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Renal Review

Review of Renal system for RST 1530 PGCC course

QuestionAnswer
Internal region of kidney (1 of 3) Renal cortex - Contains the glomeruli and the proximal and distal tubules.
Internal region of kidney (2 of 3) Renal medulla - Contains pyramids:cone shaped areas of tissue containing loops of Henle and collecting ducts. Renal columns: extension of cortical tissue separating pyramids
Internal region of kidney (3 of 3) Renal pelvis: Branched in minor & major calcyes which form cup-like structures surrounding the papillae
How is blood carried to the kidneys Via the Renal arteries: They take 1/4 of the cardiac output to kidneys, they divide into segmental, lobar,& then 5 interlobar arteries which pass between the medullary pyramids
What's the functional unit of the kidney? The nephron
What are the 7 parts of the Nephron? Afferent arteriole, efferent arteriole, glomerulus, proximal convoluted tubule, distal convoluted tubule, loops of Henle, and the collecting ducts.
If BP falls how does the hypothalamus respond? By releasing ADH in order to conserve water.
As BP rises, the adrenal glands will respond by: stopping aldosterone release to increase diuresis.
If the juxtaglomerular cells baroreceptors detect a fall in BP then juxtaglomerular cells will: Release renin which will then become Angiotensin II(vasopressin) the most potent vasoconstrictor in the body.
Angiotensin also tells the body to do what if BP drops? It tells the adrenal cortex to release aldosterone which increases reabsorption of the NA+ and water from the nephron which increase BV & BP.
What is ANP & when is it released? ANP is Atrial natriuretic peptide and is released by the atrial myocardium when its overstretched (incresed BV) which decreases the release of aldosterone & renin.
A normal ph level is what? Between 7.35 - 7.45
What pH level represents an acidosis? A pH level < 7.35
What pH level represents an alkalosis? A pH level > 7.45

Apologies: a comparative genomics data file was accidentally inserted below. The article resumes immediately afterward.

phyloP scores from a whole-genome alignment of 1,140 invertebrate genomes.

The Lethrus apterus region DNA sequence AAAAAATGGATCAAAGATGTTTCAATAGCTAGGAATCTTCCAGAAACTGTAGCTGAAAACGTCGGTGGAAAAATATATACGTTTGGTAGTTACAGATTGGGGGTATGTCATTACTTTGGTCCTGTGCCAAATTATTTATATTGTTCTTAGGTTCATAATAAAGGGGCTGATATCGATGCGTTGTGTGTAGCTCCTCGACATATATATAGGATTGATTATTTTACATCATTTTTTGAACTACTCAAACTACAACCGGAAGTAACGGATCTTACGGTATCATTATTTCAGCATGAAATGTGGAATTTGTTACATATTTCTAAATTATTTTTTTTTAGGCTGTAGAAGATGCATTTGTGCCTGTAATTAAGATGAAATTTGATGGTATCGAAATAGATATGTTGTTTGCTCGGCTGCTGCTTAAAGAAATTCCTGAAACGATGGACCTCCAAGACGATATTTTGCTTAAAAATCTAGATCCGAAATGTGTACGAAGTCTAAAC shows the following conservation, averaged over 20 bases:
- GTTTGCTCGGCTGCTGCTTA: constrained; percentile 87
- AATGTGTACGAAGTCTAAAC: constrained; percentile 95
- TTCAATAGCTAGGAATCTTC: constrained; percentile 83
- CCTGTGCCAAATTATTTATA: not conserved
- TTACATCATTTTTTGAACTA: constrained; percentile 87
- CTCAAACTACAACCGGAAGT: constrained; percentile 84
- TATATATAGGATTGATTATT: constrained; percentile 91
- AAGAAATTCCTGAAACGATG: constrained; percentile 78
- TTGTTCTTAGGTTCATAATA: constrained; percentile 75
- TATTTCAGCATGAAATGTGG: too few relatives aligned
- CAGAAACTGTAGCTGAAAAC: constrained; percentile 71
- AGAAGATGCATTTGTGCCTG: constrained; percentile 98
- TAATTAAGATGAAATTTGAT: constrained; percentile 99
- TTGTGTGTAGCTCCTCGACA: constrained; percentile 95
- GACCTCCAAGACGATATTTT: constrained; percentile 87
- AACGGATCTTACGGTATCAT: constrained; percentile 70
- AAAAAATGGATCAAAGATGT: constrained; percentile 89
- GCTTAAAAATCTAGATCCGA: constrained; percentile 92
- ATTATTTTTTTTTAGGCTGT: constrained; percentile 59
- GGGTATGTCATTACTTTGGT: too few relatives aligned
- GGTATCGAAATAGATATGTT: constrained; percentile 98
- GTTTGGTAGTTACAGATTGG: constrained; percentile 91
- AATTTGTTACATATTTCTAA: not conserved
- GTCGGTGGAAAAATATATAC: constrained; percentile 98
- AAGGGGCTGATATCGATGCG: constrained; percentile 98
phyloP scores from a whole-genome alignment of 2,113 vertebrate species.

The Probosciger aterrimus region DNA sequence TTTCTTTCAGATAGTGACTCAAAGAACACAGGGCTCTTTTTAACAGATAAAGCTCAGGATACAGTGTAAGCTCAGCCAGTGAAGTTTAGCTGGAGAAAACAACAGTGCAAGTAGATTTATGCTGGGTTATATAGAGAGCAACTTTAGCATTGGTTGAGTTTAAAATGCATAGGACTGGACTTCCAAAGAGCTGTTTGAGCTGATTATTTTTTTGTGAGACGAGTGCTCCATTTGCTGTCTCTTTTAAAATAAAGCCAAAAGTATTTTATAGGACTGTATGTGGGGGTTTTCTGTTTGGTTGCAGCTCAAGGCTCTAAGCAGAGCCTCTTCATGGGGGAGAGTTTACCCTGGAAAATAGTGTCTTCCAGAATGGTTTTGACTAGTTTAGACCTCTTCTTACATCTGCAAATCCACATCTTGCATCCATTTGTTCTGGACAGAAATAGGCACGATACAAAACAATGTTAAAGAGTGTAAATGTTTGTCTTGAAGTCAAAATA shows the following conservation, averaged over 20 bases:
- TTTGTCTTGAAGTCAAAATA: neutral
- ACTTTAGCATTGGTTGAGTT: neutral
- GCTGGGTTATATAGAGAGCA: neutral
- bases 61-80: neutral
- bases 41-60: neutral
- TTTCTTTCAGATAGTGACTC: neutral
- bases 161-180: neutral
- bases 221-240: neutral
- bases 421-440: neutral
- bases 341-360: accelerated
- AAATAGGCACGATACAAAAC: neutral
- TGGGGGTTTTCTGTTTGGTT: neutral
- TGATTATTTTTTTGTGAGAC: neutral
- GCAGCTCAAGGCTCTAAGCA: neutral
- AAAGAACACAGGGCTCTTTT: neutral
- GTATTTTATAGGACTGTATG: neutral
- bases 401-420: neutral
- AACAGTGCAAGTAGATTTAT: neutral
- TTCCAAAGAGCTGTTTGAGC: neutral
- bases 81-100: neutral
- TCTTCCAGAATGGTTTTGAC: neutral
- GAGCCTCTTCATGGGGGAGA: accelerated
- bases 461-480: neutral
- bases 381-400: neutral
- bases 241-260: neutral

What do the kidneys do when the pH drops below 7.35? The Kidneys excrete more H+ and to retain more HCO3- (bicarb) and K+
What do the kidneys do when the pH rises above 7.45 The body retainx CL- in place of HCO3-(bicarb) and saves H+ excreting K+
Normal Bicarbonate level (HCO-3)? 22-26 mmol/L
Normal BUN level? 7-20 mg/dL
Normal Creatinine level? 0.6 - 1.5 mg/dl
Hypervolemia increased BV
Hypovolemia decreased BV
Urination Process of expelling urine; also called micturation
Voiding Expelling urine from the bladder
Urinal A basin or container for collecting urine
Incontinence Inability to control urination.
Catheter Tube for injecting or removing fluids; urinary catheter is a tube placed into the urethra and bladder to collect urine.
Specific gravity Comparison of density of urine with that of water, reflecting the amounts of wastes, minerals and solids in the urine. Elevated in diabetes.
Hemiodialysis The process of removing blood from an artery to remove wastes and adjust fluid and electrolyte balance, then returning it to a vein.
Peritoneal dialysis Fluid is introduced into the peritoneal cavity causing wastes from the capillaries to pass out of the blood and into the fluid which is then withdrawn.
ARF Acute renal failure
ESRD End stage renal failure
Created by: rvanderp